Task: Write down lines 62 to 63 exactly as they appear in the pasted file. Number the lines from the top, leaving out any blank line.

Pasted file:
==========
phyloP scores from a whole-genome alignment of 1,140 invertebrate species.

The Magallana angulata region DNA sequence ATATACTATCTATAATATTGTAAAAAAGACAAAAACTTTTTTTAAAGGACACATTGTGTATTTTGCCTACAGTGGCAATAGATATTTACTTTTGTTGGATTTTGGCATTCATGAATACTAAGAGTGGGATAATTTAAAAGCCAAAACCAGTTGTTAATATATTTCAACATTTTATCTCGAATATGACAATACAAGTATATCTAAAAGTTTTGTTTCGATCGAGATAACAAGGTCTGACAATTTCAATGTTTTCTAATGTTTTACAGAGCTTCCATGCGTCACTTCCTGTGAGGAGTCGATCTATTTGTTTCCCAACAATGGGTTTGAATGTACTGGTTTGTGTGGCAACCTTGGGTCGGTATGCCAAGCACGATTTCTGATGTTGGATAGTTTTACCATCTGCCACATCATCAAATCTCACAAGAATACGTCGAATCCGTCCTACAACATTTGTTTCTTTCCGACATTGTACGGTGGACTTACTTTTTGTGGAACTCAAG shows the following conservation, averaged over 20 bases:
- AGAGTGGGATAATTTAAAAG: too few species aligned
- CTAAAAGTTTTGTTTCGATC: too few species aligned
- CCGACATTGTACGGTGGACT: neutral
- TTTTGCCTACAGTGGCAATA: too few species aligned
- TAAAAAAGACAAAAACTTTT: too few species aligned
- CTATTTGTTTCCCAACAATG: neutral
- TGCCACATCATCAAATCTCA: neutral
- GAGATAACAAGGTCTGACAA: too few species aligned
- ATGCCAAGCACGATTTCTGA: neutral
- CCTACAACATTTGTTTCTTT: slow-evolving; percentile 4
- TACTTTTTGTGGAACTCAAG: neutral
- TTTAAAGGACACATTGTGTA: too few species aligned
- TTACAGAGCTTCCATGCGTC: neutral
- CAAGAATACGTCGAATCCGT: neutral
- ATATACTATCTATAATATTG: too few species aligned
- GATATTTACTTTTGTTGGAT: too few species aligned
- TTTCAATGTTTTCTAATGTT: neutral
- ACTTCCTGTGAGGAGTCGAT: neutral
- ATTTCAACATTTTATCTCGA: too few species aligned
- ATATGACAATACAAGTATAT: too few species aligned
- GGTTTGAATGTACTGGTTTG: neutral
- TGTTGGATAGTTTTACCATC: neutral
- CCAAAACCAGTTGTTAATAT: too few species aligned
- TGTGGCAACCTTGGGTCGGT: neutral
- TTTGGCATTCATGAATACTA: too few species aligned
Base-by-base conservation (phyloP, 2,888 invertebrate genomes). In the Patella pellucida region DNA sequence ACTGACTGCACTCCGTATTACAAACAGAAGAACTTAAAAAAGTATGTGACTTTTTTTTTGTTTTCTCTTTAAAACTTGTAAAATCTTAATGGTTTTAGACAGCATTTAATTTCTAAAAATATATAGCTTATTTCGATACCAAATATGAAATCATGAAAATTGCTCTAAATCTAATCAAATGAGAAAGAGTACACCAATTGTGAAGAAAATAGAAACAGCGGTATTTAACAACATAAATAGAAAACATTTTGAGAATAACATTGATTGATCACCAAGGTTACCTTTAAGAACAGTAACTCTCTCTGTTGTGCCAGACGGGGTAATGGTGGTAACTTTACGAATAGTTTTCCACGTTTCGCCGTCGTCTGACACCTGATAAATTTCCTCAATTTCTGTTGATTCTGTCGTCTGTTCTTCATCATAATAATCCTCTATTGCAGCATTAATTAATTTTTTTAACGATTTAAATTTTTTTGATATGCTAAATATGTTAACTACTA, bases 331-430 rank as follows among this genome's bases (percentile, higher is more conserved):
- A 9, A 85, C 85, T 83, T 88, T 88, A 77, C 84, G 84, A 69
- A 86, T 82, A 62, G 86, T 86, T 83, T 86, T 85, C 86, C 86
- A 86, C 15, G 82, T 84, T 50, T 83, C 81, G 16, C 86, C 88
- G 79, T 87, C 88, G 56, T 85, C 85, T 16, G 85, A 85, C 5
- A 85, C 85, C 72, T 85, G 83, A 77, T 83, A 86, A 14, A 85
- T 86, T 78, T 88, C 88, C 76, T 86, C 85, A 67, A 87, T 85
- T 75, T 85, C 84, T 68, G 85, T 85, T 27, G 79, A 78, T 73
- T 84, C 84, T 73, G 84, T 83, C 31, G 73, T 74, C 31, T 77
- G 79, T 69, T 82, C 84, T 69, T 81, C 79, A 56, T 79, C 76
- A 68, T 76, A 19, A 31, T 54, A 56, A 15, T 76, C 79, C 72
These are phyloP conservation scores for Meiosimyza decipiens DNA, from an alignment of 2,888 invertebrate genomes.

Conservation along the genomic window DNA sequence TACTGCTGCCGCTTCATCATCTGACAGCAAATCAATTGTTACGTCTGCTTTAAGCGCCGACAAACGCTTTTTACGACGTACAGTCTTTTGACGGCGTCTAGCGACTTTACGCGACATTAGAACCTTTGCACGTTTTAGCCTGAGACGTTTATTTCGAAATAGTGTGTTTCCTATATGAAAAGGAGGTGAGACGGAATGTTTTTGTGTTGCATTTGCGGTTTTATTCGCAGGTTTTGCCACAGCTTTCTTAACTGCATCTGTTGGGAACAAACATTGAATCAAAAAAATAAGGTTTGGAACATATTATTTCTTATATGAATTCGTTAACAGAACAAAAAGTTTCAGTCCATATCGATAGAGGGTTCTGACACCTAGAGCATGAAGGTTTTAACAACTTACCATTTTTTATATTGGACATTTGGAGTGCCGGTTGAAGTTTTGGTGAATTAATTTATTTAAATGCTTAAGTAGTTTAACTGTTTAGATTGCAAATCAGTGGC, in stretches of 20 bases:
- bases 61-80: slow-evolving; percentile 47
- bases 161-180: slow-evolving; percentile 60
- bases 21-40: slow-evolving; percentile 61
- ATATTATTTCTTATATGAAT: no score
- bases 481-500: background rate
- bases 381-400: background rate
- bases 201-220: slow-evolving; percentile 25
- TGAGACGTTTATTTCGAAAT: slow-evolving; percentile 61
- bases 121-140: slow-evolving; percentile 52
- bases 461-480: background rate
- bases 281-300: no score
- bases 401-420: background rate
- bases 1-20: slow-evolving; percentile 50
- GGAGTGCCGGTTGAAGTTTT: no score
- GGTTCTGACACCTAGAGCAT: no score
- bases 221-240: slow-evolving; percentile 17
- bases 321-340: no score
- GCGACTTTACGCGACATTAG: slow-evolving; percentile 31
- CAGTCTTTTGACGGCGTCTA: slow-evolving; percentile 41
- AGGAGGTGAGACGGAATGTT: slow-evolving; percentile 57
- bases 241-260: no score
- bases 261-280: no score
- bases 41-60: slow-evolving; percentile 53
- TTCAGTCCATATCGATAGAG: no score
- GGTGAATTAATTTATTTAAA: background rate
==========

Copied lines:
- bases 261-280: no score
- bases 41-60: slow-evolving; percentile 53